Saturday, October 01, 2005

Through A Glass, Darkly

Through A Glass, Darkly

Like many people, I really enjoyed the Battlestar Galactica summer "season finale." I'm not alone in arguing that this is the best show on television (and certainly one of two that I actually bother to watch, the other being Lost).

One of the reasons it is so good is its willingness to explore the complexity of issues, as well as the writing team's consistent ability to raise the stakes to the highest possible levels.

In this episode, the Galactica discovers the battlestar Pegasus, commanded by Admiral Cain (in one of the show's frequent nods to classic Sci-Fi, Cain is portrayed by cult fave Michelle Forbes).

The story works on several levels, but the most interesting is also its most controversial. The episode reveals that the ruthless Cain has authorized the gang rape of a Cylon prisoner as an "interrogation tactic." She then sends her interrogator over to the Galactica to do the same to the Cylon Sharon Valeri, who just saved the Galactica from a Cylon virus in the previous episode (and is with child).

The father of the child, pilot Helo, and her former lover, Chief Tirol, rush to her defense and end up killing the rapist before he can carry out his task. They are arrested, taken back to the Pegasus, and condemned to be executed by Admiral Cain.

This is the last straw for Commander Adama, who launches his fighters and bluntly tells his superior officer that he's coming for his men. The cliffhanger ends with the the two fighter wings about the clash.

The storyline is relatively simple; its brilliance lies in the density of resonances within the narrative, as well as the way in which it eludes easy characterization. The audience is meant to feel outrage at Cain's behavior. Yet at the same time, earlier in the series, Adama has allowed the torture of other (albeit male) Cylon prisoners. And remember, the same Cylon model that Cain has tortured is also the Cylon model who in the show's pilot miniseries A) engineered the death of 99.99% of the human race, and B) killed an innocent baby with her bare hands.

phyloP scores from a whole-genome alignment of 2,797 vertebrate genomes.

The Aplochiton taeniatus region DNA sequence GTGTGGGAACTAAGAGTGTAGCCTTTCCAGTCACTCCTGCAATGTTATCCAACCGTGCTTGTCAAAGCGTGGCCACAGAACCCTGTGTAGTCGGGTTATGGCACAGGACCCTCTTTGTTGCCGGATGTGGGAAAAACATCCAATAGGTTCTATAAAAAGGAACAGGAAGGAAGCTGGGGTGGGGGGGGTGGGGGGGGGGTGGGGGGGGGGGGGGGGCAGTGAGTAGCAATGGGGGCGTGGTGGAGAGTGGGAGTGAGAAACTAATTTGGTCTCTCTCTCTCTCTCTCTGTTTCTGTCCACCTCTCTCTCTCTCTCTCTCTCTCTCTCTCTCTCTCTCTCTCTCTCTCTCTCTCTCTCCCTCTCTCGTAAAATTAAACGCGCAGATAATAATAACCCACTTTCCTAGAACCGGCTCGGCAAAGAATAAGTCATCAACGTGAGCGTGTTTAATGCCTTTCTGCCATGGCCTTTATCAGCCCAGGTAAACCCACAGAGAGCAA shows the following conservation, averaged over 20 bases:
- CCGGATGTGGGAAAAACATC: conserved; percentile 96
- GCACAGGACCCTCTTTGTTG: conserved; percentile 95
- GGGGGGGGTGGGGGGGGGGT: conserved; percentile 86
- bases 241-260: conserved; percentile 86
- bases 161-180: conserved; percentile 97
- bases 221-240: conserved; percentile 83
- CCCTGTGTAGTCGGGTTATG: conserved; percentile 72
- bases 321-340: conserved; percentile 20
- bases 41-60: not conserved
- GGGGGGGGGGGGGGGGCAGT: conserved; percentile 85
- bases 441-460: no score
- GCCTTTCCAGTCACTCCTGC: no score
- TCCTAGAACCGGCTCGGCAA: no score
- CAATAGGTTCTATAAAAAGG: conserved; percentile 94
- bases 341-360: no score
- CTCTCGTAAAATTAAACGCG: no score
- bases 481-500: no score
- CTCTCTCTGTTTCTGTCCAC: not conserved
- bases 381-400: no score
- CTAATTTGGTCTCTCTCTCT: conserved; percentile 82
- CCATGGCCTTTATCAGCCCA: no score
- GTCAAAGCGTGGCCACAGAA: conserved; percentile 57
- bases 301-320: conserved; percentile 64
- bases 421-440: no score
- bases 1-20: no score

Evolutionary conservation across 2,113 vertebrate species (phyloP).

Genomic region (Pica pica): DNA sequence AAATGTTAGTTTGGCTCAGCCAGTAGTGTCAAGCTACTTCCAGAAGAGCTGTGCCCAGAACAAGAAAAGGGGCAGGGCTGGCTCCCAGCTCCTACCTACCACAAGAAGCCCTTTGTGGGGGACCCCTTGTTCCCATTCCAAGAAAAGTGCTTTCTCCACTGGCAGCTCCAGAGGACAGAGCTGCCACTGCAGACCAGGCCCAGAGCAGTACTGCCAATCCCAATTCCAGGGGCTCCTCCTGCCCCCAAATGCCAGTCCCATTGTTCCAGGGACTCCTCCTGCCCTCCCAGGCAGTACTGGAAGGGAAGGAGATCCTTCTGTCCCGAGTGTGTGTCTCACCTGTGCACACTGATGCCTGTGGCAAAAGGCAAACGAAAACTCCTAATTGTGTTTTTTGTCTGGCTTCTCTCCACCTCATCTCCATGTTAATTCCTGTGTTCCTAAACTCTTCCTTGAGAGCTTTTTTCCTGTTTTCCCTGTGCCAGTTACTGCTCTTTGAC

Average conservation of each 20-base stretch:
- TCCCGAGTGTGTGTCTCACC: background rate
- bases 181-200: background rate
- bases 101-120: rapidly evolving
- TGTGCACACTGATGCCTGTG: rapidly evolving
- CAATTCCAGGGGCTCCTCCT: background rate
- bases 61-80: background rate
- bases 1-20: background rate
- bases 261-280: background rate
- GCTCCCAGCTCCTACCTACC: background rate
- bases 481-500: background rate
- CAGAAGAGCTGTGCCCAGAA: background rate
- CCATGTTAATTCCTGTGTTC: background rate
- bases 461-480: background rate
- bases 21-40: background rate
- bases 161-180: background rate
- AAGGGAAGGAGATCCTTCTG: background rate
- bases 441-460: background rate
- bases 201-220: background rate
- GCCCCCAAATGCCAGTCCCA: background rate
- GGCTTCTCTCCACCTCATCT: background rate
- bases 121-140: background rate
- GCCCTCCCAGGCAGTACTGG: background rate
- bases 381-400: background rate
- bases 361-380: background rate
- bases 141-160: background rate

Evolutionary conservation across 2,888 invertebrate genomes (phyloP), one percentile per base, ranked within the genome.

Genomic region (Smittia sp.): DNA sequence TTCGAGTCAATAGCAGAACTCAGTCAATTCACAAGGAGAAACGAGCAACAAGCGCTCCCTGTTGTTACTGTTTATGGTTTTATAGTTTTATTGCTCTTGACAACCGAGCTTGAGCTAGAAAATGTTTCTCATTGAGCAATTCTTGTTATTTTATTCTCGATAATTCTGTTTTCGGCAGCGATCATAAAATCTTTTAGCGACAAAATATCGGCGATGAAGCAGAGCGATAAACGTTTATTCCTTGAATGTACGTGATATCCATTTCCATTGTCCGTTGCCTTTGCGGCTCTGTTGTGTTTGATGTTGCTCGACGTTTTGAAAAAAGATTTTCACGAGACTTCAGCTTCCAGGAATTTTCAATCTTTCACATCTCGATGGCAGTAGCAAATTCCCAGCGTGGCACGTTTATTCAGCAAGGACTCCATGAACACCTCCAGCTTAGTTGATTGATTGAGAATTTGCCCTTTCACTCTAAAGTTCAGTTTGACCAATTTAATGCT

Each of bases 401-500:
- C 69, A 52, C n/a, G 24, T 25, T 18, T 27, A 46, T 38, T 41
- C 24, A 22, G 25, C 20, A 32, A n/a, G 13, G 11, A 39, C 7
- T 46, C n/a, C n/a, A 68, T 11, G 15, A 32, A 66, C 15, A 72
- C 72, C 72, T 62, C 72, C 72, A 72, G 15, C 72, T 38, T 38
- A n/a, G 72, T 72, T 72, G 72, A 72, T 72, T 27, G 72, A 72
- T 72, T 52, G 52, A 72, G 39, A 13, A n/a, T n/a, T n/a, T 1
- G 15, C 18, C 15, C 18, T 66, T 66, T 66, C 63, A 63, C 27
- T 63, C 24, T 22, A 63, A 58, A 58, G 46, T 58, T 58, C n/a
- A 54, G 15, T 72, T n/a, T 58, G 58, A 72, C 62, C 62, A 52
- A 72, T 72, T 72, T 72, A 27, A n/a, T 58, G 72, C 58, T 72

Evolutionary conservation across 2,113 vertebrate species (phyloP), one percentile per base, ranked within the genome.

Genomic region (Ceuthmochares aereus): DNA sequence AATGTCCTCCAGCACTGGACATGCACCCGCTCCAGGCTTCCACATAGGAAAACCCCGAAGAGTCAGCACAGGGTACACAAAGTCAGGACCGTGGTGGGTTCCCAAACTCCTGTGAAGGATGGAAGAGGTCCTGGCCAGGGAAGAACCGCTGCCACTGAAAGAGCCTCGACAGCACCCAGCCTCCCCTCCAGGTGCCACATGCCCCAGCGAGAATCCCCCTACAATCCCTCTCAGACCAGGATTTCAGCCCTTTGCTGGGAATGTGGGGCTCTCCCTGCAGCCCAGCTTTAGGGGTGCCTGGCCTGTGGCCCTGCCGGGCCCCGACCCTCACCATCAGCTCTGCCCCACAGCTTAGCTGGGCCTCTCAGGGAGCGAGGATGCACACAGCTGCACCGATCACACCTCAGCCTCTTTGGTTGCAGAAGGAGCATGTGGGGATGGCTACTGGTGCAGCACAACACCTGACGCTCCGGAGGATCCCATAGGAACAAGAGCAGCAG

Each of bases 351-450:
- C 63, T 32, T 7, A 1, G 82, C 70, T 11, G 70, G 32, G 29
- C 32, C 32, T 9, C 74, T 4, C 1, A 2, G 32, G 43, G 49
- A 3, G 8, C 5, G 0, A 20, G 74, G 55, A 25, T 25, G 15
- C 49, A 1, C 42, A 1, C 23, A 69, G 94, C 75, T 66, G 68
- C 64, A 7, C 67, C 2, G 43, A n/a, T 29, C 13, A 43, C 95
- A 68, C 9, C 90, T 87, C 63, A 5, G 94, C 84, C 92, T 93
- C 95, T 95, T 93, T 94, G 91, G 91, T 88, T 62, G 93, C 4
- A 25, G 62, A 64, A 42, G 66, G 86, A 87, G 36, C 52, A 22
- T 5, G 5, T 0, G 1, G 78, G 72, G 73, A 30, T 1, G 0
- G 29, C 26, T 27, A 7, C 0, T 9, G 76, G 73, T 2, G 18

Cain's behavior is clearly wrong, but it sheds an unpleasant light on our heroes' earlier behavior (as well as our own in the real world...military tribunals and lack of due process are crimes regardless of whether they take place in our world or a fictional one).

Furthermore, the contrasting reactions of the crews of the two battlestars (the Pegasus crew approves and even seems to relish Cain's policy of rapine) illustrates the different sides of war. The same pressures can drive both the highest and lowest forms of behavior.

The great historian Stephen Ambrose once commented that in the spring of 1945, the most terrifying thing in the world was 12-man platoon of teenaged soldiers. If those teenagers were German, Russian, or Japanese, the platoon meant rape, killing, and wanton destruction.

In fact, this description isn't limited to World War 2. Throughout history, raping, looting, and pillaging, have been an integral part of war, especially after long sieges.

However, as Ambrose points out, this wasn't the case if the platoon was made up of Americans. Those soldiers meant, in Ambrose's memorable words, "Candy, C-rations, cigarettes, and freedom."

There will always be those who claim that the ends justify the means, that the bad guys deserve what they get, and that bad things happen during wartime. But that isn't the American way. Or at least it hasn't been.

I generally don't like to talk about anything that can be remotely construed as politics. To paraphrase Michael Jordan, both Democrats and Republicans buy shoes. But thinking about these issues really crystallized in my mind what I thought about the war in Iraq.